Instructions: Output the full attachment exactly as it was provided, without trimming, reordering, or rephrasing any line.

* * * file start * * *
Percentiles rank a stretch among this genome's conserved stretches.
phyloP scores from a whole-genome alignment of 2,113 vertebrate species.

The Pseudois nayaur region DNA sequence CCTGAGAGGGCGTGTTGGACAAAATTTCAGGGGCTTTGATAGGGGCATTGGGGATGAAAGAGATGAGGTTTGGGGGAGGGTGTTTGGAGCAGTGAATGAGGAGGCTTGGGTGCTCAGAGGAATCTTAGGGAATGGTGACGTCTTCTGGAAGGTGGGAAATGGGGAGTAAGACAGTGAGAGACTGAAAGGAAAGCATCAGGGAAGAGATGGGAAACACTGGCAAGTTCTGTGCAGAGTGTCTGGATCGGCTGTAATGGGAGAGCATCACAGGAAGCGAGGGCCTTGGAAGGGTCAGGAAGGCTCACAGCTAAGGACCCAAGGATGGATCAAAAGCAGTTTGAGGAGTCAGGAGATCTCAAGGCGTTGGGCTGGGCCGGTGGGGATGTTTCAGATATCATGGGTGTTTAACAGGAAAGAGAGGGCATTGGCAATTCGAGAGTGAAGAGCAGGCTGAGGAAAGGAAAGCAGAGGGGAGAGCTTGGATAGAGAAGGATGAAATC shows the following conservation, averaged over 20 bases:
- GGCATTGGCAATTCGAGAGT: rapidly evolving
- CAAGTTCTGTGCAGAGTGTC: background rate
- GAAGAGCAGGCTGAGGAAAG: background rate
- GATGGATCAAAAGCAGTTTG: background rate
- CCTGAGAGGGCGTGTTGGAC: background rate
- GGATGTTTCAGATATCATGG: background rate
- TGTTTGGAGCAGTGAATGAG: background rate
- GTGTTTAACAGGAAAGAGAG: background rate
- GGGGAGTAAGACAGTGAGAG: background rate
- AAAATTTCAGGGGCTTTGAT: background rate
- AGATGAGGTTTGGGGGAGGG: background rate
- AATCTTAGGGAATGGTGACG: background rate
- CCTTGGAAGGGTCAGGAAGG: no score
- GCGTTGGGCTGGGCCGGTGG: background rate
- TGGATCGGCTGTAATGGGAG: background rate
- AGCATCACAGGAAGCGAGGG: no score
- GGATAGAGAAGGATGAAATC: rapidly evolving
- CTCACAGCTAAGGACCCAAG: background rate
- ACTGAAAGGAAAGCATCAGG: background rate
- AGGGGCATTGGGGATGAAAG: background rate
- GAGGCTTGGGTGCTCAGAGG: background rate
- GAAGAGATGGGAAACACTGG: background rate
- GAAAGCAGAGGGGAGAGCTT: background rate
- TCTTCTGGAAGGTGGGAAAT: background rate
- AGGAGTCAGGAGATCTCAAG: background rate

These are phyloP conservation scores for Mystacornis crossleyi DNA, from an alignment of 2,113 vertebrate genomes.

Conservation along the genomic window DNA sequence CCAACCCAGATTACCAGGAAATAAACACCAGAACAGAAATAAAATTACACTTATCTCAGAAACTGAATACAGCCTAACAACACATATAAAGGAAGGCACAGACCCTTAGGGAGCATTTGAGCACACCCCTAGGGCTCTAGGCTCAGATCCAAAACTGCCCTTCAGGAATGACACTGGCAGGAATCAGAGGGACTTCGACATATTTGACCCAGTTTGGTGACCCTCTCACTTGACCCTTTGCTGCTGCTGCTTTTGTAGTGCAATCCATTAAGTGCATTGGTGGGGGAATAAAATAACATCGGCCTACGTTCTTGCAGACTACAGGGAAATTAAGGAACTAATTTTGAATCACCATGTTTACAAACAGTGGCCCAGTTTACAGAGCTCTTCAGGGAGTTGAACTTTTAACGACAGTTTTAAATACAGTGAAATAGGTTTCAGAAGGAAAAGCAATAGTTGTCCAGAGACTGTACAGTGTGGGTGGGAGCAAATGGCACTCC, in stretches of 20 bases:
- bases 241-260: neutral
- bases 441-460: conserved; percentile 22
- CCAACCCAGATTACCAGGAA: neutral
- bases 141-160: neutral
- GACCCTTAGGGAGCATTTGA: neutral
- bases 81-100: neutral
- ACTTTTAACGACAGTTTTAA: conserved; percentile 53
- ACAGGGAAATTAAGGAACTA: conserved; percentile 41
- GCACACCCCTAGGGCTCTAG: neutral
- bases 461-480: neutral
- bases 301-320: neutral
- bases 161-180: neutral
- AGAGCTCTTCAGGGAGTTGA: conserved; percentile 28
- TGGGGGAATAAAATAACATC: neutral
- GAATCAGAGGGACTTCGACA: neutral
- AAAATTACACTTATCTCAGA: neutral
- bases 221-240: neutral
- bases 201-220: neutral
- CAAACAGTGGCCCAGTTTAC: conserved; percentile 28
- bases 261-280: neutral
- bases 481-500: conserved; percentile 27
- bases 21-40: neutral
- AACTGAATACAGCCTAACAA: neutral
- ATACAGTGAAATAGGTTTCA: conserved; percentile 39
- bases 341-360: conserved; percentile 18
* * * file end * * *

Percentiles rank a stretch among this genome's conserved stretches.
phyloP scores from a whole-genome alignment of 2,113 vertebrate species.

The Pseudois nayaur region DNA sequence CCTGAGAGGGCGTGTTGGACAAAATTTCAGGGGCTTTGATAGGGGCATTGGGGATGAAAGAGATGAGGTTTGGGGGAGGGTGTTTGGAGCAGTGAATGAGGAGGCTTGGGTGCTCAGAGGAATCTTAGGGAATGGTGACGTCTTCTGGAAGGTGGGAAATGGGGAGTAAGACAGTGAGAGACTGAAAGGAAAGCATCAGGGAAGAGATGGGAAACACTGGCAAGTTCTGTGCAGAGTGTCTGGATCGGCTGTAATGGGAGAGCATCACAGGAAGCGAGGGCCTTGGAAGGGTCAGGAAGGCTCACAGCTAAGGACCCAAGGATGGATCAAAAGCAGTTTGAGGAGTCAGGAGATCTCAAGGCGTTGGGCTGGGCCGGTGGGGATGTTTCAGATATCATGGGTGTTTAACAGGAAAGAGAGGGCATTGGCAATTCGAGAGTGAAGAGCAGGCTGAGGAAAGGAAAGCAGAGGGGAGAGCTTGGATAGAGAAGGATGAAATC shows the following conservation, averaged over 20 bases:
- GGCATTGGCAATTCGAGAGT: rapidly evolving
- CAAGTTCTGTGCAGAGTGTC: background rate
- GAAGAGCAGGCTGAGGAAAG: background rate
- GATGGATCAAAAGCAGTTTG: background rate
- CCTGAGAGGGCGTGTTGGAC: background rate
- GGATGTTTCAGATATCATGG: background rate
- TGTTTGGAGCAGTGAATGAG: background rate
- GTGTTTAACAGGAAAGAGAG: background rate
- GGGGAGTAAGACAGTGAGAG: background rate
- AAAATTTCAGGGGCTTTGAT: background rate
- AGATGAGGTTTGGGGGAGGG: background rate
- AATCTTAGGGAATGGTGACG: background rate
- CCTTGGAAGGGTCAGGAAGG: no score
- GCGTTGGGCTGGGCCGGTGG: background rate
- TGGATCGGCTGTAATGGGAG: background rate
- AGCATCACAGGAAGCGAGGG: no score
- GGATAGAGAAGGATGAAATC: rapidly evolving
- CTCACAGCTAAGGACCCAAG: background rate
- ACTGAAAGGAAAGCATCAGG: background rate
- AGGGGCATTGGGGATGAAAG: background rate
- GAGGCTTGGGTGCTCAGAGG: background rate
- GAAGAGATGGGAAACACTGG: background rate
- GAAAGCAGAGGGGAGAGCTT: background rate
- TCTTCTGGAAGGTGGGAAAT: background rate
- AGGAGTCAGGAGATCTCAAG: background rate

These are phyloP conservation scores for Mystacornis crossleyi DNA, from an alignment of 2,113 vertebrate genomes.

Conservation along the genomic window DNA sequence CCAACCCAGATTACCAGGAAATAAACACCAGAACAGAAATAAAATTACACTTATCTCAGAAACTGAATACAGCCTAACAACACATATAAAGGAAGGCACAGACCCTTAGGGAGCATTTGAGCACACCCCTAGGGCTCTAGGCTCAGATCCAAAACTGCCCTTCAGGAATGACACTGGCAGGAATCAGAGGGACTTCGACATATTTGACCCAGTTTGGTGACCCTCTCACTTGACCCTTTGCTGCTGCTGCTTTTGTAGTGCAATCCATTAAGTGCATTGGTGGGGGAATAAAATAACATCGGCCTACGTTCTTGCAGACTACAGGGAAATTAAGGAACTAATTTTGAATCACCATGTTTACAAACAGTGGCCCAGTTTACAGAGCTCTTCAGGGAGTTGAACTTTTAACGACAGTTTTAAATACAGTGAAATAGGTTTCAGAAGGAAAAGCAATAGTTGTCCAGAGACTGTACAGTGTGGGTGGGAGCAAATGGCACTCC, in stretches of 20 bases:
- bases 241-260: neutral
- bases 441-460: conserved; percentile 22
- CCAACCCAGATTACCAGGAA: neutral
- bases 141-160: neutral
- GACCCTTAGGGAGCATTTGA: neutral
- bases 81-100: neutral
- ACTTTTAACGACAGTTTTAA: conserved; percentile 53
- ACAGGGAAATTAAGGAACTA: conserved; percentile 41
- GCACACCCCTAGGGCTCTAG: neutral
- bases 461-480: neutral
- bases 301-320: neutral
- bases 161-180: neutral
- AGAGCTCTTCAGGGAGTTGA: conserved; percentile 28
- TGGGGGAATAAAATAACATC: neutral
- GAATCAGAGGGACTTCGACA: neutral
- AAAATTACACTTATCTCAGA: neutral
- bases 221-240: neutral
- bases 201-220: neutral
- CAAACAGTGGCCCAGTTTAC: conserved; percentile 28
- bases 261-280: neutral
- bases 481-500: conserved; percentile 27
- bases 21-40: neutral
- AACTGAATACAGCCTAACAA: neutral
- ATACAGTGAAATAGGTTTCA: conserved; percentile 39
- bases 341-360: conserved; percentile 18